Lessons from the past can clarify banking crisis

November 14, 2008 |

Stricter regulation of the financial services sector is likely to result from the latest upheaval in national and global markets. It is being demanded by politicians of all parties while the Financial Services Authority, which polices the sector in the UK, has announced that it is recruiting additional staff as part of a more stringent regulatory approach.

“The history of regulation is largely one of regulators trying to catch up after a crisis has arisen,” says Professor Catherine Schenk, from the World Economy and Finance Research Programme at the University of Glasgow. She emphasises that while, regulatory changes are a familiar response to financial upheavals that does not guarantee their future effectiveness. “The experience of global crises shows that new guidelines tend to be aimed at the problems that caused the last crisis rather than anticipating the next source of weakness.”

During the current crisis, many commentators have called for more robust cross-border regulation of a banking system which has become ever more global in recent decades. But Professor Schenk, whose research has included examining attempts at regulating international financial markets in the decades since the Second World War, points to long-standing and continuing obstacles which face drives for greater multilateral regulation of international financial markets. These include:

* The difficulties of tracking international financial flows and complex transactions;
* fears of pushing markets to off-shore centres which would be more poorly regulated than the existing major national ones;
* lack of agreement between nations on the costs and benefits of greater global regulation;
* perceived threats to national sovereignty.

“In the past, attempts at collaborative supervision have most commonly come after a crisis when an international event has threatened national financial systems,” says Professor Schenk. “When a crisis recedes, however, so does the impetus for regulatory reform. Meanwhile financial institutions innovate in ways to evade the new rules aimed at controlling their activities and this can cause new dangers.”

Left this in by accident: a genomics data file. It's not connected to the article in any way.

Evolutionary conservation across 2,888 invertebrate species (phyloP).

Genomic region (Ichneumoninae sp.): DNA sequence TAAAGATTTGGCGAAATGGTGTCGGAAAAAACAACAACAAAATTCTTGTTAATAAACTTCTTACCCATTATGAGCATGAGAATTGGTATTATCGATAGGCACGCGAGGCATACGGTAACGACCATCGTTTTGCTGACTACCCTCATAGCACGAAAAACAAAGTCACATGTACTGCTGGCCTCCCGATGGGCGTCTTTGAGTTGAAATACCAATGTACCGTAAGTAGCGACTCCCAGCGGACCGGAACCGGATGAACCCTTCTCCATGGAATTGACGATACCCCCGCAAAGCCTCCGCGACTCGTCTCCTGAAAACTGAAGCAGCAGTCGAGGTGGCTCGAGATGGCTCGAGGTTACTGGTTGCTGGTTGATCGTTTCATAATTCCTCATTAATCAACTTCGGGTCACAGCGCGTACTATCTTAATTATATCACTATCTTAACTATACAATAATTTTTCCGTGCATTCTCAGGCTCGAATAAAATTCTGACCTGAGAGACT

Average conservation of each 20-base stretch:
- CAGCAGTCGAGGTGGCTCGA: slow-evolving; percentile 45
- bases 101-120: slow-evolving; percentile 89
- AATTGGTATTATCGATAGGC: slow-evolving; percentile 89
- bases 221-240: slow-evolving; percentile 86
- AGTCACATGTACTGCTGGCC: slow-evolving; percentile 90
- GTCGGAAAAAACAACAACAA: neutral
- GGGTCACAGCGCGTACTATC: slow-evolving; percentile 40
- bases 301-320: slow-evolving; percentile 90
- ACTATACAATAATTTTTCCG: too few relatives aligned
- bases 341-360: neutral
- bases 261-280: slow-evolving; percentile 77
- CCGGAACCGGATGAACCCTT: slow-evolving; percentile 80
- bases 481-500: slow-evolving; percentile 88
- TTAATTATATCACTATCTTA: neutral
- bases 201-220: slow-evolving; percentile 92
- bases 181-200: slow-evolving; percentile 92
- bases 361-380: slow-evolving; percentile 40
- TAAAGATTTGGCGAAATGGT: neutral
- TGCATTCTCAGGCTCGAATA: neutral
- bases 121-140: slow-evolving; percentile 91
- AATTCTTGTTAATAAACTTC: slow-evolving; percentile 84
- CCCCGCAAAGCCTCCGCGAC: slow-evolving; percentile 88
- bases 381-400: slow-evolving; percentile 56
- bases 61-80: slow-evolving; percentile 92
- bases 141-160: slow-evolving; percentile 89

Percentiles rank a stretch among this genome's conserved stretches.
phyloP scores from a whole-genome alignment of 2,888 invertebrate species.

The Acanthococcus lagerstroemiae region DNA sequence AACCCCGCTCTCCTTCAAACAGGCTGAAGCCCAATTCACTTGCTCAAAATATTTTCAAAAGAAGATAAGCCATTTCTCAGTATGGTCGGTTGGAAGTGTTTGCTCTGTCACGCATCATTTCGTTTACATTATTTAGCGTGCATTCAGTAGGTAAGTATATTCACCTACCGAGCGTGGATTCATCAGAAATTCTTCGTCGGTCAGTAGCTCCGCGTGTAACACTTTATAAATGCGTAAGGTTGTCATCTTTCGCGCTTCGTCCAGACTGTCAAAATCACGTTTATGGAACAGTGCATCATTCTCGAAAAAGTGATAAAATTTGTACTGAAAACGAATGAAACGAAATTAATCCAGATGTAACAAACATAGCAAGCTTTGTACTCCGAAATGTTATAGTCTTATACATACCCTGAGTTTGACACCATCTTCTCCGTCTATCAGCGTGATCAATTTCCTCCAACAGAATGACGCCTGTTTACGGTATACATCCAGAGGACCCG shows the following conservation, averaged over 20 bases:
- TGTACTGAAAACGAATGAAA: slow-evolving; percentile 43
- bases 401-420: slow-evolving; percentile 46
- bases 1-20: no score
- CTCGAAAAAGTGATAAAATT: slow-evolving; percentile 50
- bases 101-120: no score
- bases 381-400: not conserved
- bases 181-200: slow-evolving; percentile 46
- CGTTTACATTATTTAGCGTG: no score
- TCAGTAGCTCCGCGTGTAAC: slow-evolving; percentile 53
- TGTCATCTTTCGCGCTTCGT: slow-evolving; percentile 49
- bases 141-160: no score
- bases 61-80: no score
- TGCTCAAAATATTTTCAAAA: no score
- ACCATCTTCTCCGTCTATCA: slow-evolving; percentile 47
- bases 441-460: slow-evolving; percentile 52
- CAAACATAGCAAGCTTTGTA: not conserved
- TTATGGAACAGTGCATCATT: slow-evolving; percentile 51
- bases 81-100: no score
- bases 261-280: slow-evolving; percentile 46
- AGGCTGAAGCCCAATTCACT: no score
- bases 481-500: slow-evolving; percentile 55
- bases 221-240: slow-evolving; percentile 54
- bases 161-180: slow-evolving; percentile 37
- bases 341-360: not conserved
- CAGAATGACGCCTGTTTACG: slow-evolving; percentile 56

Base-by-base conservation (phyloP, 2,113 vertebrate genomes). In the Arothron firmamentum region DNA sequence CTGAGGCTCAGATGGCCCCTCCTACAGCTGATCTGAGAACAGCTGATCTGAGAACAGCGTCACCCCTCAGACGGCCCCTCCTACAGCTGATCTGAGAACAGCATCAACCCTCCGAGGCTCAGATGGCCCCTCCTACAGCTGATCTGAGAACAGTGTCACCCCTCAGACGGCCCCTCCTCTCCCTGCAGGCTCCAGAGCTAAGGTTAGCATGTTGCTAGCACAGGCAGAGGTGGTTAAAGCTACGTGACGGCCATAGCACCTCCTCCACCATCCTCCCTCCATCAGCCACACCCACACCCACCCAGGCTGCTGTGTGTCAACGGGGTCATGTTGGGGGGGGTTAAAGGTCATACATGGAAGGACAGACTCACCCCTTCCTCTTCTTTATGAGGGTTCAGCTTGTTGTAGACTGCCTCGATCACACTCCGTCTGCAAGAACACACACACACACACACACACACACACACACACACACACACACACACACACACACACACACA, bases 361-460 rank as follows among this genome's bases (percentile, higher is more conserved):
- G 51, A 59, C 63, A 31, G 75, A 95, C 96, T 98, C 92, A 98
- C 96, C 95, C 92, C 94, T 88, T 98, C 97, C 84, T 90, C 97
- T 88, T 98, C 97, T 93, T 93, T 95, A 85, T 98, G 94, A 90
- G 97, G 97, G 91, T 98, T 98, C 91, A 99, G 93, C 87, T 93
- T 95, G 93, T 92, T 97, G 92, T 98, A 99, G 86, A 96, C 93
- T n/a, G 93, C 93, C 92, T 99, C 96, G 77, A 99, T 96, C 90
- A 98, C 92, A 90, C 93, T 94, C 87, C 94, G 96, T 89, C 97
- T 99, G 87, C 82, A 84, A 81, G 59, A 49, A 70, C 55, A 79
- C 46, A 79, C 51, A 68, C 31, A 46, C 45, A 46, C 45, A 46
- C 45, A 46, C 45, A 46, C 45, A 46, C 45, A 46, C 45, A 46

“One obvious question is, will the sheer dramatic scale of this crisis strengthen the prospects for greater multilateral regulation succeeding this time?” Professor Schenk explains, “A lot will depend on the effects on the stock market and the wider economy. The extent to which far more people are now exposed to the stock market through pensions, ISA savings and in other ways is one of the main differences between what is happening today and the 1929 crash or the 1982 Latin American debt crisis.

“The financial sector is undoubtedly a very difficult and complex one to regulate. The current initiative, known as Basle II took 9 years to develop and has now been over-run by current events. I think much will now come down to how the regulators police the new regulations which will be developed, and to what extent different national regulatory regimes can succeed in creating and implementing common approaches and features.”

2 Responses to Lessons from the past can clarify banking crisis

  1. Anonymous December 1, 2008 at 12:33 am #

    In a past life worked for various bank owned finance companies.